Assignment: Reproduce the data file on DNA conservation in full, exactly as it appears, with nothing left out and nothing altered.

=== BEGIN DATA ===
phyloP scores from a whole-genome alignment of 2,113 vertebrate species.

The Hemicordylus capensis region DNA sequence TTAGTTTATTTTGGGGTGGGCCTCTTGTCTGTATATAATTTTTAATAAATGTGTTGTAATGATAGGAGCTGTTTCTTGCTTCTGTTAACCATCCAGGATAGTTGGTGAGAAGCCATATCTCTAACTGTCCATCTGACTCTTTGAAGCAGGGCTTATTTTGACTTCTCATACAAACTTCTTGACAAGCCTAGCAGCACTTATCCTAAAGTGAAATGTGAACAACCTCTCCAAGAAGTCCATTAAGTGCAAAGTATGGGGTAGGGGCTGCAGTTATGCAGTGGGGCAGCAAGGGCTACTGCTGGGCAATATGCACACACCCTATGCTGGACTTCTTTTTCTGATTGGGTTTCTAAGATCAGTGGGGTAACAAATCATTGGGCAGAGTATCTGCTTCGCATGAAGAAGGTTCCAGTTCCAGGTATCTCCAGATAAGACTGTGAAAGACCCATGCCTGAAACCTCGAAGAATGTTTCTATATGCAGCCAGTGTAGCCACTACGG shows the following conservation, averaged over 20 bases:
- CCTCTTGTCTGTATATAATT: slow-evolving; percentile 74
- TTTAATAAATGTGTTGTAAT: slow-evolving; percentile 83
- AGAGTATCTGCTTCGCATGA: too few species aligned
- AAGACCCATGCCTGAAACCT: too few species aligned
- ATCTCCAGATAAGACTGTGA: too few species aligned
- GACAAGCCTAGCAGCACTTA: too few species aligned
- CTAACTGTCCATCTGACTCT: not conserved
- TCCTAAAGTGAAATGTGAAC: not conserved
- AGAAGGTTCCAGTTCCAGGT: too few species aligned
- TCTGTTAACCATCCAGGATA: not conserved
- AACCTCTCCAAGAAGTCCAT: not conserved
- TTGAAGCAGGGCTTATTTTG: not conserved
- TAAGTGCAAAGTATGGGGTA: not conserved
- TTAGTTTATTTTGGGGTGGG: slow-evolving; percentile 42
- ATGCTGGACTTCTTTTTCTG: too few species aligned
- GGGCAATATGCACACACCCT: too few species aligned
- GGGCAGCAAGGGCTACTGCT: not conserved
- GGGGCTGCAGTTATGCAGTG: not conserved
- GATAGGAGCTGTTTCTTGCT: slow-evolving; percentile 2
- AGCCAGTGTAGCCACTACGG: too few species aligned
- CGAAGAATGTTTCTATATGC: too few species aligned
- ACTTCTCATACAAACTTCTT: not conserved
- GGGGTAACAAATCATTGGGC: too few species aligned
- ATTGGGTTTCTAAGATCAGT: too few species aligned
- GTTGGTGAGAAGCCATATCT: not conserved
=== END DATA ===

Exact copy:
phyloP scores from a whole-genome alignment of 2,113 vertebrate species.

The Hemicordylus capensis region DNA sequence TTAGTTTATTTTGGGGTGGGCCTCTTGTCTGTATATAATTTTTAATAAATGTGTTGTAATGATAGGAGCTGTTTCTTGCTTCTGTTAACCATCCAGGATAGTTGGTGAGAAGCCATATCTCTAACTGTCCATCTGACTCTTTGAAGCAGGGCTTATTTTGACTTCTCATACAAACTTCTTGACAAGCCTAGCAGCACTTATCCTAAAGTGAAATGTGAACAACCTCTCCAAGAAGTCCATTAAGTGCAAAGTATGGGGTAGGGGCTGCAGTTATGCAGTGGGGCAGCAAGGGCTACTGCTGGGCAATATGCACACACCCTATGCTGGACTTCTTTTTCTGATTGGGTTTCTAAGATCAGTGGGGTAACAAATCATTGGGCAGAGTATCTGCTTCGCATGAAGAAGGTTCCAGTTCCAGGTATCTCCAGATAAGACTGTGAAAGACCCATGCCTGAAACCTCGAAGAATGTTTCTATATGCAGCCAGTGTAGCCACTACGG shows the following conservation, averaged over 20 bases:
- CCTCTTGTCTGTATATAATT: slow-evolving; percentile 74
- TTTAATAAATGTGTTGTAAT: slow-evolving; percentile 83
- AGAGTATCTGCTTCGCATGA: too few species aligned
- AAGACCCATGCCTGAAACCT: too few species aligned
- ATCTCCAGATAAGACTGTGA: too few species aligned
- GACAAGCCTAGCAGCACTTA: too few species aligned
- CTAACTGTCCATCTGACTCT: not conserved
- TCCTAAAGTGAAATGTGAAC: not conserved
- AGAAGGTTCCAGTTCCAGGT: too few species aligned
- TCTGTTAACCATCCAGGATA: not conserved
- AACCTCTCCAAGAAGTCCAT: not conserved
- TTGAAGCAGGGCTTATTTTG: not conserved
- TAAGTGCAAAGTATGGGGTA: not conserved
- TTAGTTTATTTTGGGGTGGG: slow-evolving; percentile 42
- ATGCTGGACTTCTTTTTCTG: too few species aligned
- GGGCAATATGCACACACCCT: too few species aligned
- GGGCAGCAAGGGCTACTGCT: not conserved
- GGGGCTGCAGTTATGCAGTG: not conserved
- GATAGGAGCTGTTTCTTGCT: slow-evolving; percentile 2
- AGCCAGTGTAGCCACTACGG: too few species aligned
- CGAAGAATGTTTCTATATGC: too few species aligned
- ACTTCTCATACAAACTTCTT: not conserved
- GGGGTAACAAATCATTGGGC: too few species aligned
- ATTGGGTTTCTAAGATCAGT: too few species aligned
- GTTGGTGAGAAGCCATATCT: not conserved